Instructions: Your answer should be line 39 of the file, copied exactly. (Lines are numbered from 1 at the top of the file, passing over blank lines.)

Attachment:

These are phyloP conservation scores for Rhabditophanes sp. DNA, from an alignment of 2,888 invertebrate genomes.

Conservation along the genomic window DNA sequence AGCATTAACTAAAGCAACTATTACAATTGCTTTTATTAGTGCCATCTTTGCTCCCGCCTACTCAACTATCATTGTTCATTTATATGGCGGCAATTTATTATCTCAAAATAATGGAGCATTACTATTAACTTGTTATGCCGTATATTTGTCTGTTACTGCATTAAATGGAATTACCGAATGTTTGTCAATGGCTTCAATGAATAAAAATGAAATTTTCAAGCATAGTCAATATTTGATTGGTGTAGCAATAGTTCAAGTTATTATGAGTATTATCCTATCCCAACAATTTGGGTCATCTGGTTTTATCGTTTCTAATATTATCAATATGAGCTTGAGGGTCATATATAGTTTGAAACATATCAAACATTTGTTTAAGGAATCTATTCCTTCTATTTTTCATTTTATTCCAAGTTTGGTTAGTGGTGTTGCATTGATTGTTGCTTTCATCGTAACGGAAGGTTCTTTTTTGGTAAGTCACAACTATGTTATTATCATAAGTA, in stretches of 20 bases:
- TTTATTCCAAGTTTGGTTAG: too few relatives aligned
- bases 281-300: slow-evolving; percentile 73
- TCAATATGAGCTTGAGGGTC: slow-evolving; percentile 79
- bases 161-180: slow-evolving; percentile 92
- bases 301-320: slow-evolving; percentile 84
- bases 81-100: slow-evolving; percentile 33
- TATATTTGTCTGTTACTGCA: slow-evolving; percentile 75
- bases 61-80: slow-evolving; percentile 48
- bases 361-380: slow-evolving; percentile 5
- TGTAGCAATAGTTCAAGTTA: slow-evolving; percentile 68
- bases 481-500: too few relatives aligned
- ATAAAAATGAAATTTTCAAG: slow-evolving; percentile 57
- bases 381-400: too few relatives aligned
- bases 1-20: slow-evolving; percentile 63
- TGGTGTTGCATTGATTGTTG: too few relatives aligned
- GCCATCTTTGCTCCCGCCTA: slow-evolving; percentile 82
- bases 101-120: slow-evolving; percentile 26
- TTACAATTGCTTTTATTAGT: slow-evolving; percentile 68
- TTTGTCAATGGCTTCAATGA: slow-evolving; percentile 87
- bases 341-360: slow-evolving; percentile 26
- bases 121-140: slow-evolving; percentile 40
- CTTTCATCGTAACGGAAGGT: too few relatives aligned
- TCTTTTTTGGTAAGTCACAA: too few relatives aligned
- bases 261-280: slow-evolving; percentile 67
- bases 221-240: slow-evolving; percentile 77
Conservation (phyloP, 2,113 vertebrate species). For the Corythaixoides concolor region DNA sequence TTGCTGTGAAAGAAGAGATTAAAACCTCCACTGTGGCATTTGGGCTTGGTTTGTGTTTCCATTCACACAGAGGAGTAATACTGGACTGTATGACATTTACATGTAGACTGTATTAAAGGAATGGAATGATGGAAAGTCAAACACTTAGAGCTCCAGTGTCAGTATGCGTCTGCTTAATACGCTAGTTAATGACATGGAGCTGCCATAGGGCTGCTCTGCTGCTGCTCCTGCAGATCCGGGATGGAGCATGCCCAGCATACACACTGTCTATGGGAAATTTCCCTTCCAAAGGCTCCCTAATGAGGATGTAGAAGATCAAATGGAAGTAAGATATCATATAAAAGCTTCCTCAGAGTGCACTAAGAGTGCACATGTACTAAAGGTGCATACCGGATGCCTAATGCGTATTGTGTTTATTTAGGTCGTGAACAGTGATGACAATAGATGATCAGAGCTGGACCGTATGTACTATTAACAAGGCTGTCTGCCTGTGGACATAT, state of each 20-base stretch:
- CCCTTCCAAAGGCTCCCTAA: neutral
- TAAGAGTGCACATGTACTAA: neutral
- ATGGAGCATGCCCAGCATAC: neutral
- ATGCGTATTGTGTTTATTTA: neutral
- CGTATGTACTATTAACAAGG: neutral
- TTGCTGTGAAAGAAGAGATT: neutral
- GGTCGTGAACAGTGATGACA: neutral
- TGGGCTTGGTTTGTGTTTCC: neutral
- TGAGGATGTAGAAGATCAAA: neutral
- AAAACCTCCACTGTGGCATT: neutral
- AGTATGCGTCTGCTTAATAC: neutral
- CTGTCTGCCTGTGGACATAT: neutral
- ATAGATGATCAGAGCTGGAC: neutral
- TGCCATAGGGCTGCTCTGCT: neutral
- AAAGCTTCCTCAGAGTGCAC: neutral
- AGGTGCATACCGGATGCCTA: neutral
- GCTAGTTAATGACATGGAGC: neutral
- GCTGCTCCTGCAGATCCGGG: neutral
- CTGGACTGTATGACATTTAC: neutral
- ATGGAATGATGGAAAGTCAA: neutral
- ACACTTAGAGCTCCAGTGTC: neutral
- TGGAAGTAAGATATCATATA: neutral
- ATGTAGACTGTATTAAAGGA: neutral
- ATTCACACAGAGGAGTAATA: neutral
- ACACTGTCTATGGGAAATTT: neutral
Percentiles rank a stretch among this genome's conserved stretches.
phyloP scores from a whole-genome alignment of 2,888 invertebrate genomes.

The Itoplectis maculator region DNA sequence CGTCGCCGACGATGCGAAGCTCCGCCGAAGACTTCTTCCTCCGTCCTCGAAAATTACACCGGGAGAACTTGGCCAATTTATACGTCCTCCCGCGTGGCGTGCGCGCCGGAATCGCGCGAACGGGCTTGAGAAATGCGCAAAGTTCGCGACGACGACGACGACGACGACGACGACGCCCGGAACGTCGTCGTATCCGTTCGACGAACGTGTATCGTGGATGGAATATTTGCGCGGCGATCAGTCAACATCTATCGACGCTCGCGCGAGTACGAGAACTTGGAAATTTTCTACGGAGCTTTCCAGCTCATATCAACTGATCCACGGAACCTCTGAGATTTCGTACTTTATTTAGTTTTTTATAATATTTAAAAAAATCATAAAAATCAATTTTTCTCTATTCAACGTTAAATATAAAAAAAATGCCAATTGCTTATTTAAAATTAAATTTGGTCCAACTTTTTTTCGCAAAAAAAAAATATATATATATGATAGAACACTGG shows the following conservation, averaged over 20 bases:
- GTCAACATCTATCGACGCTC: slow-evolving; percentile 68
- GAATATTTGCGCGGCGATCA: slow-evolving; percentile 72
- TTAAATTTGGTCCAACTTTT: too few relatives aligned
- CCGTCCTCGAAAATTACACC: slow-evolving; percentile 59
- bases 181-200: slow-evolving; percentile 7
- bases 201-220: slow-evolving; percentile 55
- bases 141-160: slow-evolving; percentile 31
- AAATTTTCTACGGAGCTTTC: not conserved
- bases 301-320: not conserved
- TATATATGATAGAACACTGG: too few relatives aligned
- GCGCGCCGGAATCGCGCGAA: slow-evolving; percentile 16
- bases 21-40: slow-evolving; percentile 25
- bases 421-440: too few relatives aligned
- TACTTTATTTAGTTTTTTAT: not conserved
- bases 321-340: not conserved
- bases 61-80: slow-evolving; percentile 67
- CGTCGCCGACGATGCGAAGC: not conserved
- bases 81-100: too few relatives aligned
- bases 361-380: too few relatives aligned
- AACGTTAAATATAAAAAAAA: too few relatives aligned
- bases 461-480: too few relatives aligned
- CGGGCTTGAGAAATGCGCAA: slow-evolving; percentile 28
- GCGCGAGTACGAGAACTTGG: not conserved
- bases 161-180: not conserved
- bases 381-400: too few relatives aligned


- AGTATGCGTCTGCTTAATAC: neutral